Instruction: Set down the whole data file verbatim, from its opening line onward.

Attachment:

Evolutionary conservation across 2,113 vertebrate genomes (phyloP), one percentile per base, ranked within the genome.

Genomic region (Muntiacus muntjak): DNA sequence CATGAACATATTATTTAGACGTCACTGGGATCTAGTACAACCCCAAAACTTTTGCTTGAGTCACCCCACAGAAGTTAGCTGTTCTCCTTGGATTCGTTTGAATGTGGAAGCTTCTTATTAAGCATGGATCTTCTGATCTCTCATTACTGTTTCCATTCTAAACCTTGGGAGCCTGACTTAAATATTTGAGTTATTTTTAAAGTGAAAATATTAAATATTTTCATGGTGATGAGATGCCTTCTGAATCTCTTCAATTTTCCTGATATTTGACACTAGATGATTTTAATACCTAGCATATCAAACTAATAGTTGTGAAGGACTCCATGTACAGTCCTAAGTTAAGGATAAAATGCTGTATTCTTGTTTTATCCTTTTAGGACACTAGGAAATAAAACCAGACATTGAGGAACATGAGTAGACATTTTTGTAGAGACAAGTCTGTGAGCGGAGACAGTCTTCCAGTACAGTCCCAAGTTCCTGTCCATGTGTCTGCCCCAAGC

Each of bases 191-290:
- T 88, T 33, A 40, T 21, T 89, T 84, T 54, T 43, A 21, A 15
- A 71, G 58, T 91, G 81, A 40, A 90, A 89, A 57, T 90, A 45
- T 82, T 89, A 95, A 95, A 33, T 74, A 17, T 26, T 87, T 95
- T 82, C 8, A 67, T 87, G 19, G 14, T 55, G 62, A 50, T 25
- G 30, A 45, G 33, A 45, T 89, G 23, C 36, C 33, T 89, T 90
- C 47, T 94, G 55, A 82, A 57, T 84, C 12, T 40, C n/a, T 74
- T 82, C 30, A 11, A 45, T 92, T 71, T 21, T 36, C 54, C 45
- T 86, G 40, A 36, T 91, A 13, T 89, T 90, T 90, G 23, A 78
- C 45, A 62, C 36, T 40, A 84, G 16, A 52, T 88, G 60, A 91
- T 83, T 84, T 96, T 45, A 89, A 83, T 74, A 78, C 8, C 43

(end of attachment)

Evolutionary conservation across 2,113 vertebrate genomes (phyloP), one percentile per base, ranked within the genome.

Genomic region (Muntiacus muntjak): DNA sequence CATGAACATATTATTTAGACGTCACTGGGATCTAGTACAACCCCAAAACTTTTGCTTGAGTCACCCCACAGAAGTTAGCTGTTCTCCTTGGATTCGTTTGAATGTGGAAGCTTCTTATTAAGCATGGATCTTCTGATCTCTCATTACTGTTTCCATTCTAAACCTTGGGAGCCTGACTTAAATATTTGAGTTATTTTTAAAGTGAAAATATTAAATATTTTCATGGTGATGAGATGCCTTCTGAATCTCTTCAATTTTCCTGATATTTGACACTAGATGATTTTAATACCTAGCATATCAAACTAATAGTTGTGAAGGACTCCATGTACAGTCCTAAGTTAAGGATAAAATGCTGTATTCTTGTTTTATCCTTTTAGGACACTAGGAAATAAAACCAGACATTGAGGAACATGAGTAGACATTTTTGTAGAGACAAGTCTGTGAGCGGAGACAGTCTTCCAGTACAGTCCCAAGTTCCTGTCCATGTGTCTGCCCCAAGC

Each of bases 191-290:
- T 88, T 33, A 40, T 21, T 89, T 84, T 54, T 43, A 21, A 15
- A 71, G 58, T 91, G 81, A 40, A 90, A 89, A 57, T 90, A 45
- T 82, T 89, A 95, A 95, A 33, T 74, A 17, T 26, T 87, T 95
- T 82, C 8, A 67, T 87, G 19, G 14, T 55, G 62, A 50, T 25
- G 30, A 45, G 33, A 45, T 89, G 23, C 36, C 33, T 89, T 90
- C 47, T 94, G 55, A 82, A 57, T 84, C 12, T 40, C n/a, T 74
- T 82, C 30, A 11, A 45, T 92, T 71, T 21, T 36, C 54, C 45
- T 86, G 40, A 36, T 91, A 13, T 89, T 90, T 90, G 23, A 78
- C 45, A 62, C 36, T 40, A 84, G 16, A 52, T 88, G 60, A 91
- T 83, T 84, T 96, T 45, A 89, A 83, T 74, A 78, C 8, C 43